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Mugabe, opposition under growing pressure for deal PDF Print E-mail
Thursday, 14 August 2008

Nelson Banya

HARARE, Aug 12 (bdnews24.com/Reuters) - Zimbabwe's ruling party warned power-sharing talks resuming on Tuesday risked collapse as it haggled with the opposition over roles in a new government.

Marathon talks have so far failed to secure a breakthrough.

After a second day of discussions, President Robert Mugabe told reporters on Monday there was no progress but a deal was still possible.

The negotiations are seen as the best chance to end a post-election crisis and raise hopes of economic recovery.

A source in the opposition MDC said Mugabe was refusing to give up executive powers, while an official from the ruling ZANU-PF said MDC boss Morgan Tsvangirai's demands could scupper chances for a breakthrough.

Talks began in July after Mugabe's unopposed re-election in June in a poll condemned throughout the world as unfair and boycotted by Tsvangirai because of attacks on his supporters.

The rival leaders ended a 14-hour meeting early on Monday.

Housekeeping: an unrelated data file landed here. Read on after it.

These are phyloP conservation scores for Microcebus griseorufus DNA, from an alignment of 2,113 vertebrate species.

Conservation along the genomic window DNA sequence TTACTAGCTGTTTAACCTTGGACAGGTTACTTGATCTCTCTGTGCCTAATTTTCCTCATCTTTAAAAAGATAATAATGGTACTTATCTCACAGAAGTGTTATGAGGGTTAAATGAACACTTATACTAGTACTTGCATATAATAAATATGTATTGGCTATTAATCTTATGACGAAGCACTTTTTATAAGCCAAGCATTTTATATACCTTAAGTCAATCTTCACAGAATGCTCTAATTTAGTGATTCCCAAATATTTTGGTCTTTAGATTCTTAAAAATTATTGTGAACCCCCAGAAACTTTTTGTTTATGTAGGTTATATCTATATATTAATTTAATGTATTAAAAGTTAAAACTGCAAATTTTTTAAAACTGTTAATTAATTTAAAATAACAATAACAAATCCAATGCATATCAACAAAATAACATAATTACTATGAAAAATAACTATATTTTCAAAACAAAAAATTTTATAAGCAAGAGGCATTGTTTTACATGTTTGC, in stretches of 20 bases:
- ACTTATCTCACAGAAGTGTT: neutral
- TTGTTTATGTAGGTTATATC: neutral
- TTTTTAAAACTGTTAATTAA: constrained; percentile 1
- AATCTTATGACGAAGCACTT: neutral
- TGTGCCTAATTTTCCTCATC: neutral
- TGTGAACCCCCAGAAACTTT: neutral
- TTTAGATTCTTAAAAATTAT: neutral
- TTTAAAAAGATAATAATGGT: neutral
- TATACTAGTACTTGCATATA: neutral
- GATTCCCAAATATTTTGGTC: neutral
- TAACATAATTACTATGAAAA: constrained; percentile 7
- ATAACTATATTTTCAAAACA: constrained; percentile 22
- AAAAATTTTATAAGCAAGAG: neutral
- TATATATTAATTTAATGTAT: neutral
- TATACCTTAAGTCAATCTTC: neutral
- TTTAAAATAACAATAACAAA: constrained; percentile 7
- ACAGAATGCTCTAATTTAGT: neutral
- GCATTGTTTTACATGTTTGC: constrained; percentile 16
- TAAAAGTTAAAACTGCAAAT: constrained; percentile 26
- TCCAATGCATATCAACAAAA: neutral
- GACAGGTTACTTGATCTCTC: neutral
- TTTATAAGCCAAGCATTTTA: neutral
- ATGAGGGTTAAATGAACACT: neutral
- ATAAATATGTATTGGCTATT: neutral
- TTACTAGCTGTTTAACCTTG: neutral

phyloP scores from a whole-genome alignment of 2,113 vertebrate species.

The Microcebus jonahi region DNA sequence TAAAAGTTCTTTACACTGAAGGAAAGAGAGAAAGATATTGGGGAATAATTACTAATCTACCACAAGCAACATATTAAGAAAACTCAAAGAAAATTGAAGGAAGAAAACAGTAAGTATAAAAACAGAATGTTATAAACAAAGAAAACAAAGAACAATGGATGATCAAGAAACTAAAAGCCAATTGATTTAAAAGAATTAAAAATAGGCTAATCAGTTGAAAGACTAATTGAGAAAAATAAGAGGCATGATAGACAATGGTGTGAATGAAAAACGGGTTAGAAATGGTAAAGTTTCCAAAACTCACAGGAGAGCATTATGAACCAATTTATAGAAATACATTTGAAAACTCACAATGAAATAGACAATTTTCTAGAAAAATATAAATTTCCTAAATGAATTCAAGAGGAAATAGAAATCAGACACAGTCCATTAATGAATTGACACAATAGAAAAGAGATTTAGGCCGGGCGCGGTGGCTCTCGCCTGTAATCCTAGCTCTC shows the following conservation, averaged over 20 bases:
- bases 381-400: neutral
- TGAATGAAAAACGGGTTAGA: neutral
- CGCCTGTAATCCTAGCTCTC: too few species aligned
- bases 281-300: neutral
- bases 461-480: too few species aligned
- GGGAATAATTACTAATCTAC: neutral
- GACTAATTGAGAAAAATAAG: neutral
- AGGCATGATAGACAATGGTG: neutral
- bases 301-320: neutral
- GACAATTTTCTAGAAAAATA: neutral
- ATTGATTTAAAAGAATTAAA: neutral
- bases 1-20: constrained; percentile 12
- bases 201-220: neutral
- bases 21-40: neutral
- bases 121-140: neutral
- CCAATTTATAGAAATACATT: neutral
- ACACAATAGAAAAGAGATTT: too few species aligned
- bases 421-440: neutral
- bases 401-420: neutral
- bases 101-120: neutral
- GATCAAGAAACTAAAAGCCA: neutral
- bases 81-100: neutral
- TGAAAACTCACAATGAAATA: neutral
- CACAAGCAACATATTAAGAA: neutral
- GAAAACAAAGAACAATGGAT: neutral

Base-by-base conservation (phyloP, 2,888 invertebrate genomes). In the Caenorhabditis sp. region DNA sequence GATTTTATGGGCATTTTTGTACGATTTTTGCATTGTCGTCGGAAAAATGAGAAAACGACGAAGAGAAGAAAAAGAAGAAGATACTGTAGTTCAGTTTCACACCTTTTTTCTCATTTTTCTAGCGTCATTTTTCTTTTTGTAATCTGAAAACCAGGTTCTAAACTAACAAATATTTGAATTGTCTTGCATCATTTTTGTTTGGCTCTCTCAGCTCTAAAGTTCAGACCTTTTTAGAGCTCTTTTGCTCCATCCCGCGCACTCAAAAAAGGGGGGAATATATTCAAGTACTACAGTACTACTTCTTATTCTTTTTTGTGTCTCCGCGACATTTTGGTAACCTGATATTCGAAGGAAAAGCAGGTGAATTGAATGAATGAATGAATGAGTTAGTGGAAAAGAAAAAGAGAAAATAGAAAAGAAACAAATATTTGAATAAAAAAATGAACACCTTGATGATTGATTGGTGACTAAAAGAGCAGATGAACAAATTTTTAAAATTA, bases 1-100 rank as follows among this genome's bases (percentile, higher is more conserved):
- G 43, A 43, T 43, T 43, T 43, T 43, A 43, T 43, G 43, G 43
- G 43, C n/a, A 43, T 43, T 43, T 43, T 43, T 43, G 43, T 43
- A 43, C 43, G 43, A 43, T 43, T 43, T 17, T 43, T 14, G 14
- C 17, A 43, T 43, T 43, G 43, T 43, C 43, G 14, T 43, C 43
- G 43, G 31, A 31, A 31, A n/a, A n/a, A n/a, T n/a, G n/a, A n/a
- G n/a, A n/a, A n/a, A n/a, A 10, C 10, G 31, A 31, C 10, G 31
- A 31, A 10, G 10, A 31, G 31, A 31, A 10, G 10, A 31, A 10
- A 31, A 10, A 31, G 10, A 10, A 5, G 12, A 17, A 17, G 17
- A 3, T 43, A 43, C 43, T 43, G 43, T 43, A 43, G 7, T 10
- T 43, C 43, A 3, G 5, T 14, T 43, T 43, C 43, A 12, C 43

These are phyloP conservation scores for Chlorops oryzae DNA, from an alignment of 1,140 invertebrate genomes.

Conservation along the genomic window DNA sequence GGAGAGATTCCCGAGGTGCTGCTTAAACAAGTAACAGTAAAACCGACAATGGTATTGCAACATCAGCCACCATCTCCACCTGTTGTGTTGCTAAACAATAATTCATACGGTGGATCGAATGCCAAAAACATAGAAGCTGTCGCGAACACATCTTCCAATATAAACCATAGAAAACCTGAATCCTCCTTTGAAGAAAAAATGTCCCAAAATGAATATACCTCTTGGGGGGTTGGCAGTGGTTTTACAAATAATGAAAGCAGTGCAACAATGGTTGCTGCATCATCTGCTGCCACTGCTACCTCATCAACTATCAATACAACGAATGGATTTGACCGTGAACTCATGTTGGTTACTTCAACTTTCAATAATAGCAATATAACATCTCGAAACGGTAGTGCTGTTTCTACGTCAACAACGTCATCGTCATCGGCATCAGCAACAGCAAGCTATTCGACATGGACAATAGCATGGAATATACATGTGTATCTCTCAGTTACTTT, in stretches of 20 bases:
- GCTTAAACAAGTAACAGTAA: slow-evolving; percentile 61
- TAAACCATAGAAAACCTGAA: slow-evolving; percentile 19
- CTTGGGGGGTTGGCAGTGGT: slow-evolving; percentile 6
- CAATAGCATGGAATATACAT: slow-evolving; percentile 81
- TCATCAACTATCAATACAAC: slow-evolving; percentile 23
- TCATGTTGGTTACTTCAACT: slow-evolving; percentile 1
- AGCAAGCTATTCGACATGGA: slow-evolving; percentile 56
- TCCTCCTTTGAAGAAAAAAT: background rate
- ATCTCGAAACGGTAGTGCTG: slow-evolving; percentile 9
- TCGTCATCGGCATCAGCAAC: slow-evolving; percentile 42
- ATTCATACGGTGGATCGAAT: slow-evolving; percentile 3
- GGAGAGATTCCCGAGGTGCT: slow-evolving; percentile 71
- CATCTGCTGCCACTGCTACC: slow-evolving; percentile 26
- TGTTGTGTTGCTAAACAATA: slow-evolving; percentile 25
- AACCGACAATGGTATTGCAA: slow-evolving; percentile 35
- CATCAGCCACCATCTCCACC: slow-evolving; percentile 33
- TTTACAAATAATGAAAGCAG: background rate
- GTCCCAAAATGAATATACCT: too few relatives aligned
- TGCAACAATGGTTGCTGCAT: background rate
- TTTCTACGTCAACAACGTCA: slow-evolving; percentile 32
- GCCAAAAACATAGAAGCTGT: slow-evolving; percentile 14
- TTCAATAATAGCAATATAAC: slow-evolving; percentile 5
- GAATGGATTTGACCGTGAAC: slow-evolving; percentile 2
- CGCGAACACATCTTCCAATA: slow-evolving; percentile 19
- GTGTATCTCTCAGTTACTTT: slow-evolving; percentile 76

Mugabe told supporters at a rally in Harare that there was progress in talks with Tsvangirai and breakaway MDC faction leader Arthur Mutambara. South African President Thabo Mbeki is mediating.

A ZANU-PF official told Reuters the talks were in danger of collapse.

"It looks like we have reached some kind of stalemate which is threatening the whole dialogue," the official said.

"Tsvangirai is moving goal posts, forcing us to negotiate issues which we had already agreed upon," he said, referring to whether Mugabe would head a new unity government.

"This is an issue that we had settled and he (Tsvangirai) is also suggesting that he must be given full authority to appoint any new government."

Neighboring countries fear the consequences of more instability in Zimbabwe. Deepening hardships have already driven millions of Zimbabweans to seek work abroad.

Political analysts say there are a host of issues that need to be tackled before a solid deal is possible.

First and foremost is whether Mugabe will be ready to give up some powers that have helped him keep a tight grip on Tsvangirai and other foes.

Control of immensely powerful security forces in the southern African country is another key question.

If Tsvangirai were to get only insignificant ministries, it might anger other MDC officials and supporters who braved what they say was a ruthless government crackdown during the election. The MDC says 120 of its supporters were killed.

Despite the difficulties, the discussions are seen as the clearest sign yet that an agreement could be within reach. They will resume in a Harare hotel at 3 p.m. (9 a.m. EDT) on Tuesday.

Investors are likely to remain cautious, however, seeking reassurances that any new government can rescue what was once one of Africa's most promising economies and create conditions that will make them feel safe.

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